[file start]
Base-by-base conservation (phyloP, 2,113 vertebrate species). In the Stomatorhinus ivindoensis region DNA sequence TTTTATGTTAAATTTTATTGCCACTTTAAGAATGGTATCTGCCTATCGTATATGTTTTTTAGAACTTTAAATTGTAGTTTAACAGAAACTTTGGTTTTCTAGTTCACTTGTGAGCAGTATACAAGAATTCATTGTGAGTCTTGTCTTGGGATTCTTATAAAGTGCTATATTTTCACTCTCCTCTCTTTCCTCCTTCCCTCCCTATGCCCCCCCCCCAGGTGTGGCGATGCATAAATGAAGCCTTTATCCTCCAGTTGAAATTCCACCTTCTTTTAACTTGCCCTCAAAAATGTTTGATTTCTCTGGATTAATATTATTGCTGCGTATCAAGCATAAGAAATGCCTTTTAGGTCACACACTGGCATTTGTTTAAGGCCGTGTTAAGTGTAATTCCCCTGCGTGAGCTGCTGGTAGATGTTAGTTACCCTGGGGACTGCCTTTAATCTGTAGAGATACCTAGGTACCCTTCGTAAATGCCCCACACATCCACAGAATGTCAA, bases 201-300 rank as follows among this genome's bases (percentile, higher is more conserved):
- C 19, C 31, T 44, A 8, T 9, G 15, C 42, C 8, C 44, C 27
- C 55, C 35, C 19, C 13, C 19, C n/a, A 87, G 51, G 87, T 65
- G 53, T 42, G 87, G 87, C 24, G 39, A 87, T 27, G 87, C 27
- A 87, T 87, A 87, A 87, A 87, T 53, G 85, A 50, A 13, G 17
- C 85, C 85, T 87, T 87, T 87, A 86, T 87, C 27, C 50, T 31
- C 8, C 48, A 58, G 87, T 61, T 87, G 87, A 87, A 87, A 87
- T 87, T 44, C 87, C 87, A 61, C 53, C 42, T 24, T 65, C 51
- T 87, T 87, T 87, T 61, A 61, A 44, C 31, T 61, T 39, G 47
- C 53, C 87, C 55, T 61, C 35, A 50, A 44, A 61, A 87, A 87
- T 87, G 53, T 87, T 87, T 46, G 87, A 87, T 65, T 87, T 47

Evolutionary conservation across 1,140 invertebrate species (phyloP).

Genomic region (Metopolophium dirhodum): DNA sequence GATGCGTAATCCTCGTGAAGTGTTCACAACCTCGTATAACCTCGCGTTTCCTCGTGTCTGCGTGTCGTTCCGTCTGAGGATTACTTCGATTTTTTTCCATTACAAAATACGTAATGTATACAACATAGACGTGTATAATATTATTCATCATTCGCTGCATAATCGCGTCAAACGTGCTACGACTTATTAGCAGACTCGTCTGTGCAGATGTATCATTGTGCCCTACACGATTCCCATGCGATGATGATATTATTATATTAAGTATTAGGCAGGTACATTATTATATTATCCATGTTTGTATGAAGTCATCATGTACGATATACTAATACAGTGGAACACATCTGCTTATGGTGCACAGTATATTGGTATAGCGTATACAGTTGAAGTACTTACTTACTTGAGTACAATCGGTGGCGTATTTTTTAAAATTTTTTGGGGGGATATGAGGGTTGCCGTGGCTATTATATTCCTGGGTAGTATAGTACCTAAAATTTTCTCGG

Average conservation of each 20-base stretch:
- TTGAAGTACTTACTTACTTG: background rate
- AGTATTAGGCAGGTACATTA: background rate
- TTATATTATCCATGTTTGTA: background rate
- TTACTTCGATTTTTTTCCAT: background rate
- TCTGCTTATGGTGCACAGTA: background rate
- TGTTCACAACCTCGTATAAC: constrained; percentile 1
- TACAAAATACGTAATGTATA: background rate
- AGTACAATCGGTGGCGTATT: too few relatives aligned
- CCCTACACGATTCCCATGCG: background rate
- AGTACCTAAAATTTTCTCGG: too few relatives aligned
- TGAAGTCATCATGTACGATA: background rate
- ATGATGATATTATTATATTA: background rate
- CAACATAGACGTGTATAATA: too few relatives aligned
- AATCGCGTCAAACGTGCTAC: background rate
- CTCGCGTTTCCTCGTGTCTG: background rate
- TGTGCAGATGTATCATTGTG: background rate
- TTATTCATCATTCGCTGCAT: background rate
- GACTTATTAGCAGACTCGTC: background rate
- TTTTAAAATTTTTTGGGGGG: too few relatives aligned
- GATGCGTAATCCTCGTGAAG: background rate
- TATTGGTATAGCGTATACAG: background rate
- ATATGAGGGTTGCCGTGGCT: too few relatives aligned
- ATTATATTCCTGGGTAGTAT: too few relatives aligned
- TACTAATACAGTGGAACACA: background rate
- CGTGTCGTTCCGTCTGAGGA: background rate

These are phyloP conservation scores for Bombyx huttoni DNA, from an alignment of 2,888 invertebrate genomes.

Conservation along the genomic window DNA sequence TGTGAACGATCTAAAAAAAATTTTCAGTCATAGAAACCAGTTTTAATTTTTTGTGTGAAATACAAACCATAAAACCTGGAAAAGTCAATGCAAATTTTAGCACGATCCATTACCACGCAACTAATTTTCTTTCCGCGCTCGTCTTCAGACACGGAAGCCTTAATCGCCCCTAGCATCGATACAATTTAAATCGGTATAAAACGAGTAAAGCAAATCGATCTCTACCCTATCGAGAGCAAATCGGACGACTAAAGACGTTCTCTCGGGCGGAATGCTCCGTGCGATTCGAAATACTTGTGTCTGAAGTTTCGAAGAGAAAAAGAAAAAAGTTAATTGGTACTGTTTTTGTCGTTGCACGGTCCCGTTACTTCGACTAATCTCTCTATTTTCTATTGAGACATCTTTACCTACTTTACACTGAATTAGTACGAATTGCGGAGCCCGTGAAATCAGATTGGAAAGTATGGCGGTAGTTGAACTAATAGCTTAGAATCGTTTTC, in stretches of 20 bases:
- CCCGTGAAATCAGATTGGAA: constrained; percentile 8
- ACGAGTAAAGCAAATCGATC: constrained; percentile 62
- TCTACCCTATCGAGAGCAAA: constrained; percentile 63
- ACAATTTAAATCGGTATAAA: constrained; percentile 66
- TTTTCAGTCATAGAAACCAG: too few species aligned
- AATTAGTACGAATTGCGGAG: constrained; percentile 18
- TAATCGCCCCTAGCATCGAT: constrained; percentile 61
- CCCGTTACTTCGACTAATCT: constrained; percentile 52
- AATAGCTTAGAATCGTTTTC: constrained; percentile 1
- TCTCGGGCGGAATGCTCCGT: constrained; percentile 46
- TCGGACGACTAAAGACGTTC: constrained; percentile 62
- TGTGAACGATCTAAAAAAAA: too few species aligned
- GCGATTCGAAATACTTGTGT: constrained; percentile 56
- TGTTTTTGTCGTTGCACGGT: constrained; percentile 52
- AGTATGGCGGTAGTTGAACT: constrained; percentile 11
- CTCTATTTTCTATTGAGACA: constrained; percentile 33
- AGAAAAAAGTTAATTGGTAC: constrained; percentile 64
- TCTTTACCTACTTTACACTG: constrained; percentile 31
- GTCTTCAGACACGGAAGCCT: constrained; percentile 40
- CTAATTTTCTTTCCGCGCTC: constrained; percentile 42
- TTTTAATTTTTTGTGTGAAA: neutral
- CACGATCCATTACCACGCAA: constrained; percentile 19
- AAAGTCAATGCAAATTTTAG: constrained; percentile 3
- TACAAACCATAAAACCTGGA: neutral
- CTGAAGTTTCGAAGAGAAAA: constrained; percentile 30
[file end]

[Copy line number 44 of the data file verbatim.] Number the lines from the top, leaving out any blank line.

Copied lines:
- TCTACCCTATCGAGAGCAAA: constrained; percentile 63